"'For we have been sold, I and my people, to be annihilated, and had we been sold as slaves I would have been silent... 'King Achashveirosh exclaimed... 'Who is this and where is he who had the audacity to do this?' " (7:4-5)
- Why would she be silent if the Jews were sold for slaves?
- Haman operated with Achashveirosh's consent. Why did he naively ask who was responsible?
Haman hated the Jewish people and greatly wanted to wipe them out, but he doubted that Achashveirosh would agree. Therefore, he fooled Achashveirosh into issuing a decree to destroy the Jewish people.
When they consulted earlier Haman said to Achashveirosh, "im al haMelech tov yikateiv le'avdam (3:9) -- "If the King agrees, letters should be sent out to make slaves out of the Jewish people." Achashveirosh consented and gave Haman authority to send the letters. However, in the letters, Haman did not write (slavery) but (le'abdam) "complete annihilation."
Therefore, Esther said to Achashveirosh, "If we had been sold for slavery as you and Haman originally planned, I would reluctantly be quiet because you are the King and this is your wish, but the scoundrel falsified and sent letters to annihilate the Jewish people."
Achashveirosh became very upset when he heard that he was fooled and bellowed, "Who is this with the audacity to do such a thing?"
"And he said to Esther the Queen, 'Who is he, and where is he...?' And Esther said, 'The adversary and enemy is this wicked Haman.' " (7:5-6)
Achashveirosh and Haman together planned the destruction of the Jewish people. Why did Achashveirosh suddenly ask Esther, "Who.."? Moreover, when Esther responded she should have said only one word, "Haman"?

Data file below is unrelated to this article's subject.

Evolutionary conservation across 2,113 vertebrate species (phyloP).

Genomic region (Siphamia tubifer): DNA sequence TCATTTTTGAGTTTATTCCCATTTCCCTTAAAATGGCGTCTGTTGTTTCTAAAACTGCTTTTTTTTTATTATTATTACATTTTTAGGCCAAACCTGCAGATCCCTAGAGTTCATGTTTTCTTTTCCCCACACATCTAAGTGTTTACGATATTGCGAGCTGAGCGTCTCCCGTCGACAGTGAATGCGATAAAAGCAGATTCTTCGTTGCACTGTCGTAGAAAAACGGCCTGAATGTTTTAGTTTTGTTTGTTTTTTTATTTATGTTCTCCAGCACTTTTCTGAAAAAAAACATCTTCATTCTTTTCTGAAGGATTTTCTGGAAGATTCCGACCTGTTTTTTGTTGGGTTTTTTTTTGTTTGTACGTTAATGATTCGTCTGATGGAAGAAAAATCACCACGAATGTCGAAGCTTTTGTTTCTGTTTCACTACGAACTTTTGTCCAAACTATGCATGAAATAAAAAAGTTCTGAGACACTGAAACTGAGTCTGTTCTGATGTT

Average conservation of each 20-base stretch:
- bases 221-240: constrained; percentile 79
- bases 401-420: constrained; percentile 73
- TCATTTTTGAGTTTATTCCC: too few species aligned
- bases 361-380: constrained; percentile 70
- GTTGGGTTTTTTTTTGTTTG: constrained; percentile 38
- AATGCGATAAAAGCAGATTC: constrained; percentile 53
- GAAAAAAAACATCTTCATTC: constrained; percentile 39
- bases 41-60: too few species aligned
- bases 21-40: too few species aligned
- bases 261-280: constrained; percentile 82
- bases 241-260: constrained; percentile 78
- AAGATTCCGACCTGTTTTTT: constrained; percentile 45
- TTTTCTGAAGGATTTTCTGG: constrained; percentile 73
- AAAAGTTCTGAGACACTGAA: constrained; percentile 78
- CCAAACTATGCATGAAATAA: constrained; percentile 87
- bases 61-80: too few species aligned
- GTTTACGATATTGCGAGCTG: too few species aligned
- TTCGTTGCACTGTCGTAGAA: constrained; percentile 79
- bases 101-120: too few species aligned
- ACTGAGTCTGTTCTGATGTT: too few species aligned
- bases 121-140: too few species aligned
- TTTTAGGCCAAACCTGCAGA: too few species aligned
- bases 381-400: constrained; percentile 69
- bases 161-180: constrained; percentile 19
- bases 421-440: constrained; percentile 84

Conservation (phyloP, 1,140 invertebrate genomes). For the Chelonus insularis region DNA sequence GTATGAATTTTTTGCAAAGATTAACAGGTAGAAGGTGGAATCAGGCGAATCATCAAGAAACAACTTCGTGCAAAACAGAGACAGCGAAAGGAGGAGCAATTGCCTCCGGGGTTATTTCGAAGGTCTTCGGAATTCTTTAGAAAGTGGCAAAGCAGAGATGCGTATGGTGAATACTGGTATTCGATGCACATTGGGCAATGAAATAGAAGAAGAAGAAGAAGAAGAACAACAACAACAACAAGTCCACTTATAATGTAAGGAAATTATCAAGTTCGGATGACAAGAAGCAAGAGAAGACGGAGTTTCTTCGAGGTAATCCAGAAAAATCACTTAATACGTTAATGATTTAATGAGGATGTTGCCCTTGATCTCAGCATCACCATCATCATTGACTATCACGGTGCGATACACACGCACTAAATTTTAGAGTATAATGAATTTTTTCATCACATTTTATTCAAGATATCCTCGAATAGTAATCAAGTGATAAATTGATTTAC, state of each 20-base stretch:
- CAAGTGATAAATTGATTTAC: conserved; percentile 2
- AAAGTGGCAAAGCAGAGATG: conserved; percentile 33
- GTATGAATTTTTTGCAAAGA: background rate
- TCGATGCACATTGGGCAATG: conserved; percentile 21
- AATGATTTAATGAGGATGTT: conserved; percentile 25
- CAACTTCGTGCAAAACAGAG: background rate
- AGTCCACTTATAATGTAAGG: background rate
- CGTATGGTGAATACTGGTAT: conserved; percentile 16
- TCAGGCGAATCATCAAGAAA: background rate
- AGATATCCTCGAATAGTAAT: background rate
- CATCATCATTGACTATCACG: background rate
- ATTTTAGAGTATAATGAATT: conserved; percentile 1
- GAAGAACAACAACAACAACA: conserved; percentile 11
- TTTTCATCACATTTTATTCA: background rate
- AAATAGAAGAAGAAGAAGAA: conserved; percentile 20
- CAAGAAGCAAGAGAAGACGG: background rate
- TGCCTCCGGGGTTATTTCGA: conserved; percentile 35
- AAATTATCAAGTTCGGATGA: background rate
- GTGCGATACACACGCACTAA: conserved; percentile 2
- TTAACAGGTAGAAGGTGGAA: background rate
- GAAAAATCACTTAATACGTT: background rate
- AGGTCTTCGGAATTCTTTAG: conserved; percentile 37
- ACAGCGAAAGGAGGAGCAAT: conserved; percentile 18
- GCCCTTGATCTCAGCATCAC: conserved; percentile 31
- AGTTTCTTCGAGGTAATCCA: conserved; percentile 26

In Hebrew grammar the word "hu" is used for third person, and the Hebrew grammatical term for the third person is "nistar" - - literally "hidden." The word "zeh" is used in second person and applies to a subject matter which is present and therefore revealed.
Esther told Achashveirosh that the Jewish people were suffering from two enemies: "One of our enemies openly displays his hatred, while the other hates us deep down in his heart, though he does not say so openly." Achashveirosh asked Esther, "Since you talk of two enemies, please tell me mi hu -- who do you refer to as --'zeh' -- 'the open enemy' -- and ve'ei-zeh -- who is it that you consider -- 'hu' -- 'the hidden enemy' "?
Esther responded "Haman hara -- the wicked Haman -- is 'hazeh' -- our open and revealed enemy" and she left it to Achashveirosh's imagination to figure out who was -- "hu" -- the "concealed" enemy.
"Charvona said, 'Furthermore the 50 cubit high gallows which Haman made for Mordechai who spoke good for the King, is standing in Haman's house.' " (7:9)
When did Mordechai ever "speak good" for King Achashveirosh?
Haman's advisors told him to make a gallows and get the King's consent to hang Mordechai. Immediately he hired one of the best carpenters in Shushan Habirah and instructed him to build a 50-cubit-high pole. The carpenter was not aware of its purpose, but, knowing Haman's wealth, he made it of the most expensive wood and adorned it with gold.
Upon completion, he handed Haman a hefty bill. Somewhat surprised, he said to the carpenter, "Who ever heard of paying such a huge amount for a 50-cubit pole?" The carpenter replied, "Why don't you look at what I did and then you will agree that my fee is reasonable." When Haman saw the pole, he became enraged and shouted, "I wanted this to serve as a gallows for Mordechai; the one you made is good for the King!"
Upon hearing from Charvonah that Haman said the gallows "is good for the King," Achashveirosh immediately bellowed, "hang him on it!"